Tsujiki Fish Market


This is Tokyo’s oldest still-functioning fish market. Generations have worked here to supply the city and its restaurants with fresh fish. Early in the mornings (seriously early) you can visit the fish auction, however the number of people allowed in is restricted so you have to arrive even earlier to secure a place. Exhausted from all our exploring, the early morning start did not appeal but the markets sound exhilarating so if you’re up to it, definitely try it.


Otherwise, the outside area of the fish market is open throughout the day. The markets are bustling with locals and tourists alike funnelling through the small, awning lined streets. Small stalls and shops sell all kinds of seafood as well as other Japanese delicacies. Whether you grab your food to go, or choose to sit in one of the tiny restaurants, you are bound to find something delicious to try.



Cost: Free

Time Needed: 1 hour

Nearest Station: Shimbashi

Location: 5 Chome-2-1 Tsukiji, Chūō, Tokyo 104-0045, Japan



Authentic Sushi Train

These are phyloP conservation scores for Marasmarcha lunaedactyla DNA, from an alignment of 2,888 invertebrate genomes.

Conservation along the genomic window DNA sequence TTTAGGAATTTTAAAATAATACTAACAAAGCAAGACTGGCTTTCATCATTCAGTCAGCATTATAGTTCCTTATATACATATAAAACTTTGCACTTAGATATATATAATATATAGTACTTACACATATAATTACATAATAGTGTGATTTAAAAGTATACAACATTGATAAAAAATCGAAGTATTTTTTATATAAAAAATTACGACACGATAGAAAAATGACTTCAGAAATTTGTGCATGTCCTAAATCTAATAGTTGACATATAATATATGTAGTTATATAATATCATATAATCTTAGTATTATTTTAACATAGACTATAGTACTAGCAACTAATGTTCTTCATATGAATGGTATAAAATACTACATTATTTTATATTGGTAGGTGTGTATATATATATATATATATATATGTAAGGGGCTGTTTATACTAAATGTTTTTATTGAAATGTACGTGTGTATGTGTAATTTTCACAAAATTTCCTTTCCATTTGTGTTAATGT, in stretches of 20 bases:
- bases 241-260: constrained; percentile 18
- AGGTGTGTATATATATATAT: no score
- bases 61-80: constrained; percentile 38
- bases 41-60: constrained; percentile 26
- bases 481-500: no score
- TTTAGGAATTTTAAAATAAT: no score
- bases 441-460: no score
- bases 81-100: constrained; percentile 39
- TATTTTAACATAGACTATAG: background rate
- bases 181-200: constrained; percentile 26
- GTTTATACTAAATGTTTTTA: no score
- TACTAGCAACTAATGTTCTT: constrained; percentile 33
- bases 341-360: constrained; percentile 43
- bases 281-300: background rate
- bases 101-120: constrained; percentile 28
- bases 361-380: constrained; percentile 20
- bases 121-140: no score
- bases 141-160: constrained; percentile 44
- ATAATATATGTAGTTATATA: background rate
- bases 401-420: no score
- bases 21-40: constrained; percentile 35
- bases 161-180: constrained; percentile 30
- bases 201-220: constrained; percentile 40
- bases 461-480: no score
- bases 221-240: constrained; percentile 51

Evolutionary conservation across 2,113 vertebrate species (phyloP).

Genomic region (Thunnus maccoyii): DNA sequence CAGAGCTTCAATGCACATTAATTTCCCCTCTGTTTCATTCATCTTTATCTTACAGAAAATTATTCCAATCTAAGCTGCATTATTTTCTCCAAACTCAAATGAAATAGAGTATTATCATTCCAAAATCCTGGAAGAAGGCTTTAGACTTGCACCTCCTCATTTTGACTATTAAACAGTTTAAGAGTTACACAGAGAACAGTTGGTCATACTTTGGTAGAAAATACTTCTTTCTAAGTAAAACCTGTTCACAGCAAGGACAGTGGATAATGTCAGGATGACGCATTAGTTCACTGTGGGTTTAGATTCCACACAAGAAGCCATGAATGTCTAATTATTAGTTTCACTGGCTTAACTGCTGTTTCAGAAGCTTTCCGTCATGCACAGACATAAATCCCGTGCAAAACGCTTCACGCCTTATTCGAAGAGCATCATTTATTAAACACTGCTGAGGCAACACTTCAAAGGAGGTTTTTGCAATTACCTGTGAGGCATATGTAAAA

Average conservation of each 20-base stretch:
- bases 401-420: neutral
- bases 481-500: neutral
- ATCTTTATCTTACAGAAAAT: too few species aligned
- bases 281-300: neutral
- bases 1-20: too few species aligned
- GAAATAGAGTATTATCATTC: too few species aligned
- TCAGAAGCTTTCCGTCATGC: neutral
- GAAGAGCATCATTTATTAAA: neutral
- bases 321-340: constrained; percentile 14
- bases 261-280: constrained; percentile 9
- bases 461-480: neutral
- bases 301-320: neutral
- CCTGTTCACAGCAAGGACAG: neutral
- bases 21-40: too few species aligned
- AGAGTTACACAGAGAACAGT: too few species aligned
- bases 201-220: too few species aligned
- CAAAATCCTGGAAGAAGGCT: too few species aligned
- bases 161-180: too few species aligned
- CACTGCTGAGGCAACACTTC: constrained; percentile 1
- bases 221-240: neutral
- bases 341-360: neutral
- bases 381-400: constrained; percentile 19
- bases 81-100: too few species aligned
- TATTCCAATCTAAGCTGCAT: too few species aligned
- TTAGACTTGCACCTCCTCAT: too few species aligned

The food in Japan is so much more extensive than we see back home in Australia, although one thing that has made it over are sushi trains. So we had tried sushi train before coming to Japan, but the experience in Tokyo felt very different. If you are looking for sushi trains in Tokyo, try smaller and more local restaurants rather than chains so you get the experience that differs from home.


We stumbled upon one in the Shinjuku area and it turned out to be our favourite meal in Tokyo. A handful of sushi chefs were slicing up fresh fish right in the middle of the round belt, produced more plates of sushi than humanly possible. As soon as someone ate a plate, a new one would instantly replace it. The restaurant was crowded with locals sitting shoulder-to-shoulder enjoying the food.


Everything was beautifully simple with only a few different styles of sushi being prepared and each plate only costing either 110 or 210 yen. The simplicity made it seem a lot more authentic and easy to navigate. With the delicious taste and welcomed affordability, it was no surprise that people had towers of empty plates to match their satisfied stomachs.




Harajuku is the vibrant district which shot to fame through its bright colours and fantastically out-there fashion sense. Well-known for shopping, there are several streets in Harajuku where you can get the best sense of the place. My favourite area is Takeshita Dori and its surrounding streets. Here is where the true colours lie with small shops packed with shirts, shoes, and accessories.